Bloomfield withering on the vine | City | Halifax, Nova Scotia | THE COAST

Bloomfield withering on the vine

Halifax staff want to sell it off—again—but the future of the languishing north end property is still very much TBD.

click to enlarge Bloomfield withering on the vine
Requisite establishing shot of dilapidating urban property.

Halifax is still trying to figure out what to do with Bloomfield, more than a year after the province walked away from redeveloping the former north-end school.

A staff report before Regional Council on Tuesday recommended once again selling off the Agricola Street property as surplus. Instead, council voted to defer that discussion until mid-August and spend the next several weeks consulting with stakeholders like Imagine Bloomfield and the Conseil Scolaire Acadien Provincial (CSAP).

The Acadian school board has expressed an interest in using the land for a new P-12 school it wants to build on the peninsula. But Peninsula North councillor Lindell Smith says the languishing property’s fate will depend on who wants to work together to redevelop it, and how much cash they have to spend.

“It really comes down to who has the money,” he says, “because the government tried to do it, and obviously that ship sunk quite quickly.”

The Bloomfield property was formerly a school, then a community centre until its closure in 2014. The municipality sold it to the Nova Scotia Housing Development Corporation in 2012 for $15 million, but the sale was never finalized.

An ambitious plan to build 400 housing units on the land—40 percent slotted for affordable housing—never materialized. Community advocates in Imagine Bloomfield walked away from the plan last January out of frustration, despite public assurances from Housing Nova Scotia that everything was still on track. Months later, the province informed Halifax it was backing out of the deal.

Despite the development delays, Imagine Bloomfield co-chair Susanna Fuller says HRM needs to press pause and think about what’s best for the site before making another sale.

“The quickest solution is not the best, and HRM should know that because that’s what happened last time when they offered it to the province, and we told them that since the beginning,” says Fuller. “Right is better than quick.”

In a press release, Imagine Bloomfield says its members have been trying unsuccessfully to meet with HRM about the property for the last six months. The community group writes that it was taken aback by staff’s recommendation to sell the land off to private buyers instead of keeping it publicly owned.

Smith says he was as surprised as Imagine Bloomfield to see the report.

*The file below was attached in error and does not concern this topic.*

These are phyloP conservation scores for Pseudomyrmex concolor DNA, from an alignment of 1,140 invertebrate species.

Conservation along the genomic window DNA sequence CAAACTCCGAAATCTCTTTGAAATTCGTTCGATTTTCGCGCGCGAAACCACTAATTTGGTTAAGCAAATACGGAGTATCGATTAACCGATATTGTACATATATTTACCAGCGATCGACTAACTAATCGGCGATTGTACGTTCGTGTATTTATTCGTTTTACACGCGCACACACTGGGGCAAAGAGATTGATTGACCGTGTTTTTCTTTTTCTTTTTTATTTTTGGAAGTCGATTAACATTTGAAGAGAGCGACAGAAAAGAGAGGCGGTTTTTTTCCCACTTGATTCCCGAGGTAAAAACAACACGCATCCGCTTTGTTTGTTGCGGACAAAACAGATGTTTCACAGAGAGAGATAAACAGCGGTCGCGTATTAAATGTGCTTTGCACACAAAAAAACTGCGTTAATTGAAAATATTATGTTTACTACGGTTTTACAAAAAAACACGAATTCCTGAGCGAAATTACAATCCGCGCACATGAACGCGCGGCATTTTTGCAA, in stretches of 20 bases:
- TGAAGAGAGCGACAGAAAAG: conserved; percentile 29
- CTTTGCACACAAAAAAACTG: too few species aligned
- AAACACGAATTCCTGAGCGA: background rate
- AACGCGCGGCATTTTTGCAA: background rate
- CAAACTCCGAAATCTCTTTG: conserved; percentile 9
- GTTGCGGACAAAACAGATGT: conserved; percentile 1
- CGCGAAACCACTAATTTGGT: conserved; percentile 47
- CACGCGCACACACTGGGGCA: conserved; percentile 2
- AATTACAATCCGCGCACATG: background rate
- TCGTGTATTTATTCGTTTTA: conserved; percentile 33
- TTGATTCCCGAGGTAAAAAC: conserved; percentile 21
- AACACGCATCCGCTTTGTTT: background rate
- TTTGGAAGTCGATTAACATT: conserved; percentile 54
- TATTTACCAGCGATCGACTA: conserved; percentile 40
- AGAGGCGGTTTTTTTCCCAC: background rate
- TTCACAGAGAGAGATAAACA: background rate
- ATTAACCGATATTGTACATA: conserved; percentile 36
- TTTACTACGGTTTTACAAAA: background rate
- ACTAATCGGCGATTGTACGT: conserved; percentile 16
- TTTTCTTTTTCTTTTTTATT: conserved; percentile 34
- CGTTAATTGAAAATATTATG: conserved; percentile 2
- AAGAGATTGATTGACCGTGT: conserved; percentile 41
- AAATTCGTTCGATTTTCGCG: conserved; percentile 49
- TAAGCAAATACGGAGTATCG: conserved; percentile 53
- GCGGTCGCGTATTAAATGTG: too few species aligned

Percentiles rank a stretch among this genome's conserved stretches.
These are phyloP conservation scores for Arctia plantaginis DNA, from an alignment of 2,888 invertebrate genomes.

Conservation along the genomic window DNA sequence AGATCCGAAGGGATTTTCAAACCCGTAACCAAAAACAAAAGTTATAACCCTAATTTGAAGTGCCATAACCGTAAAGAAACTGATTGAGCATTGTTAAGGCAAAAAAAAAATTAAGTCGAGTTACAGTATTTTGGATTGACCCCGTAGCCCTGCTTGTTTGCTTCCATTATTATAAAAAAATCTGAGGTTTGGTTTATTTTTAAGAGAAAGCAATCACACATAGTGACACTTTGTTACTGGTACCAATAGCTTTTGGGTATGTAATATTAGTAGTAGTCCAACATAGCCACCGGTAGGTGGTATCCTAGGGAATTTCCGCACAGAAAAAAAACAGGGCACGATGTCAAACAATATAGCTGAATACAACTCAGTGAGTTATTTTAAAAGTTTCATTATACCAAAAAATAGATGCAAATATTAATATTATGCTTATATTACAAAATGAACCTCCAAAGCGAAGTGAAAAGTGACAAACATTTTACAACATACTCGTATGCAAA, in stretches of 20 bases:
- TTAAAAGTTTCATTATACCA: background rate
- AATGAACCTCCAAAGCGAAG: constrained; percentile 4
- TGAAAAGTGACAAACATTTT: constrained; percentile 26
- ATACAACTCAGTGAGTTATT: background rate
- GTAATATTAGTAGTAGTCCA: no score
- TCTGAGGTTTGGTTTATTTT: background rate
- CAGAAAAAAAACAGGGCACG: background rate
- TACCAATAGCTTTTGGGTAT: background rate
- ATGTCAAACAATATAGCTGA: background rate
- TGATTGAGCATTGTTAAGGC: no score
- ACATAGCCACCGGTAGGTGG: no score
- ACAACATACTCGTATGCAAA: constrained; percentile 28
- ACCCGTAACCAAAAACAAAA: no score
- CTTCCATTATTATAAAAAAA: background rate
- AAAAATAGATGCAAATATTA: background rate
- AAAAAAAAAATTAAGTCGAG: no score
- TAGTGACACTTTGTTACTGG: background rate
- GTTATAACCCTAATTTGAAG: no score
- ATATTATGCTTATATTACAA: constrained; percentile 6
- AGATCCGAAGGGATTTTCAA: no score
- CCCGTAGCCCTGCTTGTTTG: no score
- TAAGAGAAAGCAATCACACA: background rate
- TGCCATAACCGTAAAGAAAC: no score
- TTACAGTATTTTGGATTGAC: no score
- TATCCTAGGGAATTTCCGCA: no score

“I told them that I found out the same time they did,” says the councillor. “The first thing I did was contact them and let them know it was coming so we could have a conversation around that.”

City staff are hoping to sell the property under similar conditions as the previous 2012 request for proposals, and as outlined in the 2009 Bloomfield Master Plan. Those stipulations include reserving 20 percent of the 90,000 square-foot site as open public space, using 20,000 square feet for affordable cultural space, keeping 10,000 square feet for commercial space targeting the creative industry and incorporating affordable housing.

But Fuller says “things have changed” in the north end since Bloomfield’s master plan was devised nearly 10 years ago. What made sense then, might not be the best fit for the site today.

“We’re now relying on a master plan that’s a decade old without a check-in,” she says, noting HRM has recently sold—or is in the process of selling—other former north-end schools such as St. Pat’s on Quinpool and St. Pat’s-Alexandra on Maitland.

“Once you sell off public land you don’t ever get it back.”

It costs HRM $90,000 a year in upkeep while the building sits empty; unused by everyone except the mice. Insurance and legalities are stopping anyone else from going inside, says Smith,

“I tried. I tried to get people in that building. Even the parking that was being offered, they had to get rid of that.”

If council approves staff’s recommendations in August, any future sale will still likely be delayed by the Centre Plan’s slow, methodical installation. Staff say the highest value for the property can best be achieved if it’s sold “post-Centre Plan, when policies and the land use bylaw are certain, and not speculative.”

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